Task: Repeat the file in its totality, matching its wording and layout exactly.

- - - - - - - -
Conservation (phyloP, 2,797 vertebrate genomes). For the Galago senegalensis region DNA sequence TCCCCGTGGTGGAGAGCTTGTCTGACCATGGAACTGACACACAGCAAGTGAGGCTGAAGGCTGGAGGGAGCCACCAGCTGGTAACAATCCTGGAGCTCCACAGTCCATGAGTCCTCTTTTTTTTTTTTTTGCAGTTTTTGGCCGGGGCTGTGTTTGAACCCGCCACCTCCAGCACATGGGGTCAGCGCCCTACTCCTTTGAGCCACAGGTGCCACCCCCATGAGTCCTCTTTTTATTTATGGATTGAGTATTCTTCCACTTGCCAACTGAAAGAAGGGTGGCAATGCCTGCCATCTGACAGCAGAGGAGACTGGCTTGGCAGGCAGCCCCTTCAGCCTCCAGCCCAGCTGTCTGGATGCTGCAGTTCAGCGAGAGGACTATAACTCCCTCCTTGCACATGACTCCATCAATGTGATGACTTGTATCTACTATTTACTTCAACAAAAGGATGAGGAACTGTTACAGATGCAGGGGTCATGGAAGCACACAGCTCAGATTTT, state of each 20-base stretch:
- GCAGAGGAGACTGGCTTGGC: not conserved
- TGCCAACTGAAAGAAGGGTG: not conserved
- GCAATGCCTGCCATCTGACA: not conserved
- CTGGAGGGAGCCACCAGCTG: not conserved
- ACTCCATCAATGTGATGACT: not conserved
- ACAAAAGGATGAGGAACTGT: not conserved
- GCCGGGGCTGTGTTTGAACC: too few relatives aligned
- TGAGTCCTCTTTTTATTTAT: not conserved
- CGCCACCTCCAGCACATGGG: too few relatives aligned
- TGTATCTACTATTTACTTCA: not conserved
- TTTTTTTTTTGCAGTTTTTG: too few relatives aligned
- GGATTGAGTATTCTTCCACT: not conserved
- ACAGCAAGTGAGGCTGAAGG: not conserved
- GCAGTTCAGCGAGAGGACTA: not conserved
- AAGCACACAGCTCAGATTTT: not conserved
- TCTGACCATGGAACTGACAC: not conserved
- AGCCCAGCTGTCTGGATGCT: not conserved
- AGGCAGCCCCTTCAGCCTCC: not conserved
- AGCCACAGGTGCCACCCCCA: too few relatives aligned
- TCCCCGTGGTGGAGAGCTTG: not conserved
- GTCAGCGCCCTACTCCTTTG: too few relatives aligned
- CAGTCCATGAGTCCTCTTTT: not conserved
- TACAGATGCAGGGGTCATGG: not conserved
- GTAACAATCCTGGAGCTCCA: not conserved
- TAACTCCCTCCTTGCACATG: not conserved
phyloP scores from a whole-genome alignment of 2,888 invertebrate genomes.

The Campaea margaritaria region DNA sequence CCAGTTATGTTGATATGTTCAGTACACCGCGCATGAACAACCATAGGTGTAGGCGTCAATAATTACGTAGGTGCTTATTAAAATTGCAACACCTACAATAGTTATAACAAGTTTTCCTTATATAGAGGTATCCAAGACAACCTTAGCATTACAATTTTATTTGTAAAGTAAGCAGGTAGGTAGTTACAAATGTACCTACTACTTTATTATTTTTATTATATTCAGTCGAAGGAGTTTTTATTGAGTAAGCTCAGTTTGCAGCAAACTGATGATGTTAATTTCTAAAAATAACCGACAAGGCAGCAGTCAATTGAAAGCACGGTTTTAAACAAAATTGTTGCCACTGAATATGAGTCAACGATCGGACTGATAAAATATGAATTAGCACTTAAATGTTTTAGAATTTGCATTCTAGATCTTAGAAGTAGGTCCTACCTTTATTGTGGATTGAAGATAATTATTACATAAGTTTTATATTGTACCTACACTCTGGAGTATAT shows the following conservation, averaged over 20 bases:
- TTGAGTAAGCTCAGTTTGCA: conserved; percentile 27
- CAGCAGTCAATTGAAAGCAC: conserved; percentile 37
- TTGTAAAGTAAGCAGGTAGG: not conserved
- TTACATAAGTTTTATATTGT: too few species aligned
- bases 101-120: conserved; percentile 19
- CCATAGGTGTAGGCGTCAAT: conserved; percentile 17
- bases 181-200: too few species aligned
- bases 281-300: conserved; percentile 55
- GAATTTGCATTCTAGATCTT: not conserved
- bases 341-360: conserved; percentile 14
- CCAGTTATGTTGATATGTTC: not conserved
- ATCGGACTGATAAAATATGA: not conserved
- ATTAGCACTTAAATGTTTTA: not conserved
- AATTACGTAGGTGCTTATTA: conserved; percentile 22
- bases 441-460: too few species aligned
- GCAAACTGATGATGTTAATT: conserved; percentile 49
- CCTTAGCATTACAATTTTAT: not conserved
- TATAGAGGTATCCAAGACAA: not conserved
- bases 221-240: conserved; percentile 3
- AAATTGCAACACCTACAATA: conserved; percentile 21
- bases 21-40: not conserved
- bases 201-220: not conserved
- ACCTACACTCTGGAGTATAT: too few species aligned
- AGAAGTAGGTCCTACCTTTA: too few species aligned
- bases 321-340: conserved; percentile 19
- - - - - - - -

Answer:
Conservation (phyloP, 2,797 vertebrate genomes). For the Galago senegalensis region DNA sequence TCCCCGTGGTGGAGAGCTTGTCTGACCATGGAACTGACACACAGCAAGTGAGGCTGAAGGCTGGAGGGAGCCACCAGCTGGTAACAATCCTGGAGCTCCACAGTCCATGAGTCCTCTTTTTTTTTTTTTTGCAGTTTTTGGCCGGGGCTGTGTTTGAACCCGCCACCTCCAGCACATGGGGTCAGCGCCCTACTCCTTTGAGCCACAGGTGCCACCCCCATGAGTCCTCTTTTTATTTATGGATTGAGTATTCTTCCACTTGCCAACTGAAAGAAGGGTGGCAATGCCTGCCATCTGACAGCAGAGGAGACTGGCTTGGCAGGCAGCCCCTTCAGCCTCCAGCCCAGCTGTCTGGATGCTGCAGTTCAGCGAGAGGACTATAACTCCCTCCTTGCACATGACTCCATCAATGTGATGACTTGTATCTACTATTTACTTCAACAAAAGGATGAGGAACTGTTACAGATGCAGGGGTCATGGAAGCACACAGCTCAGATTTT, state of each 20-base stretch:
- GCAGAGGAGACTGGCTTGGC: not conserved
- TGCCAACTGAAAGAAGGGTG: not conserved
- GCAATGCCTGCCATCTGACA: not conserved
- CTGGAGGGAGCCACCAGCTG: not conserved
- ACTCCATCAATGTGATGACT: not conserved
- ACAAAAGGATGAGGAACTGT: not conserved
- GCCGGGGCTGTGTTTGAACC: too few relatives aligned
- TGAGTCCTCTTTTTATTTAT: not conserved
- CGCCACCTCCAGCACATGGG: too few relatives aligned
- TGTATCTACTATTTACTTCA: not conserved
- TTTTTTTTTTGCAGTTTTTG: too few relatives aligned
- GGATTGAGTATTCTTCCACT: not conserved
- ACAGCAAGTGAGGCTGAAGG: not conserved
- GCAGTTCAGCGAGAGGACTA: not conserved
- AAGCACACAGCTCAGATTTT: not conserved
- TCTGACCATGGAACTGACAC: not conserved
- AGCCCAGCTGTCTGGATGCT: not conserved
- AGGCAGCCCCTTCAGCCTCC: not conserved
- AGCCACAGGTGCCACCCCCA: too few relatives aligned
- TCCCCGTGGTGGAGAGCTTG: not conserved
- GTCAGCGCCCTACTCCTTTG: too few relatives aligned
- CAGTCCATGAGTCCTCTTTT: not conserved
- TACAGATGCAGGGGTCATGG: not conserved
- GTAACAATCCTGGAGCTCCA: not conserved
- TAACTCCCTCCTTGCACATG: not conserved
phyloP scores from a whole-genome alignment of 2,888 invertebrate genomes.

The Campaea margaritaria region DNA sequence CCAGTTATGTTGATATGTTCAGTACACCGCGCATGAACAACCATAGGTGTAGGCGTCAATAATTACGTAGGTGCTTATTAAAATTGCAACACCTACAATAGTTATAACAAGTTTTCCTTATATAGAGGTATCCAAGACAACCTTAGCATTACAATTTTATTTGTAAAGTAAGCAGGTAGGTAGTTACAAATGTACCTACTACTTTATTATTTTTATTATATTCAGTCGAAGGAGTTTTTATTGAGTAAGCTCAGTTTGCAGCAAACTGATGATGTTAATTTCTAAAAATAACCGACAAGGCAGCAGTCAATTGAAAGCACGGTTTTAAACAAAATTGTTGCCACTGAATATGAGTCAACGATCGGACTGATAAAATATGAATTAGCACTTAAATGTTTTAGAATTTGCATTCTAGATCTTAGAAGTAGGTCCTACCTTTATTGTGGATTGAAGATAATTATTACATAAGTTTTATATTGTACCTACACTCTGGAGTATAT shows the following conservation, averaged over 20 bases:
- TTGAGTAAGCTCAGTTTGCA: conserved; percentile 27
- CAGCAGTCAATTGAAAGCAC: conserved; percentile 37
- TTGTAAAGTAAGCAGGTAGG: not conserved
- TTACATAAGTTTTATATTGT: too few species aligned
- bases 101-120: conserved; percentile 19
- CCATAGGTGTAGGCGTCAAT: conserved; percentile 17
- bases 181-200: too few species aligned
- bases 281-300: conserved; percentile 55
- GAATTTGCATTCTAGATCTT: not conserved
- bases 341-360: conserved; percentile 14
- CCAGTTATGTTGATATGTTC: not conserved
- ATCGGACTGATAAAATATGA: not conserved
- ATTAGCACTTAAATGTTTTA: not conserved
- AATTACGTAGGTGCTTATTA: conserved; percentile 22
- bases 441-460: too few species aligned
- GCAAACTGATGATGTTAATT: conserved; percentile 49
- CCTTAGCATTACAATTTTAT: not conserved
- TATAGAGGTATCCAAGACAA: not conserved
- bases 221-240: conserved; percentile 3
- AAATTGCAACACCTACAATA: conserved; percentile 21
- bases 21-40: not conserved
- bases 201-220: not conserved
- ACCTACACTCTGGAGTATAT: too few species aligned
- AGAAGTAGGTCCTACCTTTA: too few species aligned
- bases 321-340: conserved; percentile 19